DHS Issues Hacking Alert to Small Plane Owners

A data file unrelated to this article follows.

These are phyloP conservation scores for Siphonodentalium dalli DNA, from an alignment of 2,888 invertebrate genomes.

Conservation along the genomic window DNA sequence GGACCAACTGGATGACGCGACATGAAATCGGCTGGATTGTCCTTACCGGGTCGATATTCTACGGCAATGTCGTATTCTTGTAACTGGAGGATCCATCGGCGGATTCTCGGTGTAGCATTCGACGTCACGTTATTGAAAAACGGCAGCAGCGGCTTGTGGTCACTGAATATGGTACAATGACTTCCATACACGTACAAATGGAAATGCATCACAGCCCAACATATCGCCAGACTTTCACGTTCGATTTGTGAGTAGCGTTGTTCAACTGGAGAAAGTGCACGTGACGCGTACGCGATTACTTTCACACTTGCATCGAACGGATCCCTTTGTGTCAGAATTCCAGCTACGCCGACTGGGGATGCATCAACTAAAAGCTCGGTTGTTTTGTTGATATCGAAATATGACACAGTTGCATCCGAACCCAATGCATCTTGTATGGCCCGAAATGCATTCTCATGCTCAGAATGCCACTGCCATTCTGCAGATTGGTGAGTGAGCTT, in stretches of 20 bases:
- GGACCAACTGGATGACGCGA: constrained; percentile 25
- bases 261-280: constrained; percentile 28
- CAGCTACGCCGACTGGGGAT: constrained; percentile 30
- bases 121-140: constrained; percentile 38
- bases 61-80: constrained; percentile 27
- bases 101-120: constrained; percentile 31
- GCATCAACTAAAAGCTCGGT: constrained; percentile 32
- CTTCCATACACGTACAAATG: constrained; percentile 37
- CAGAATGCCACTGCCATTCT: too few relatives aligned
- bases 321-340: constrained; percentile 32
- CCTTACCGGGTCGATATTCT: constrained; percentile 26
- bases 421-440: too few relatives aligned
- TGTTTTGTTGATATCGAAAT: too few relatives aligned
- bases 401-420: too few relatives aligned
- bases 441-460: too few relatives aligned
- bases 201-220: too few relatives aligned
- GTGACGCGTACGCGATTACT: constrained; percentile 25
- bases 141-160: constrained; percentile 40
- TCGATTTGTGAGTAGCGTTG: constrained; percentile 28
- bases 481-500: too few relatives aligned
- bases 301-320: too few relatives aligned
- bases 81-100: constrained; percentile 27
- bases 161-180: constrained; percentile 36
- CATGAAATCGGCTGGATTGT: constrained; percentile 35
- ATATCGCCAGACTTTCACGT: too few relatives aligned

first_imgThe Department of Homeland Security has issued a security alert for small plane owners, warning them that modern flight systems remain vulnerable to hacking if someone manages to gain physical access to an aircraft.An alert from the DHS critical infrastructure computer emergency response team recommends that plane owners restrict unauthorized physical access to their aircraft until the industry comes up with safeguards to address the issue, which was discovered by Boston-based cybersecurity company Rapid7.The agency adds there is no evidence that anyone has exploited the vulnerability at this point, but that officials had confirmed the security flaw and decided that it was necessary to issue the alert.Rapid7’s tests showed that an attacker could possibly disrupt electronic messages from being transmitted across a small plane’s network by attaching a small device to the aircraft’s wiring. Subsequently, engine readings, compass data, altitude and other readings “could all be manipulated to provide false measurements to the pilot,” states the DHS alert.Large aircraft typically use more complex systems and are required to meet additional security requirements. The DHS alert also does not apply to older small planes, which use mechanical control systems.Jeffrey Troy, president of the Aviation Information Sharing and Analysis Center, echoes the need to improve security in networked operating systems, but adds that hacking depends on being able to bypass physical security controls that are mandated by law. He concludes that with access, “you have hundreds of possibilities to disrupt any system or part of an aircraft.”The Federal Aviation Administration said in its own statement that a hacking scenario is unlikely, but that the Rapid7 report is “an important reminder to remain vigilant” regarding physical and cybersecurity aircraft procedures.last_img

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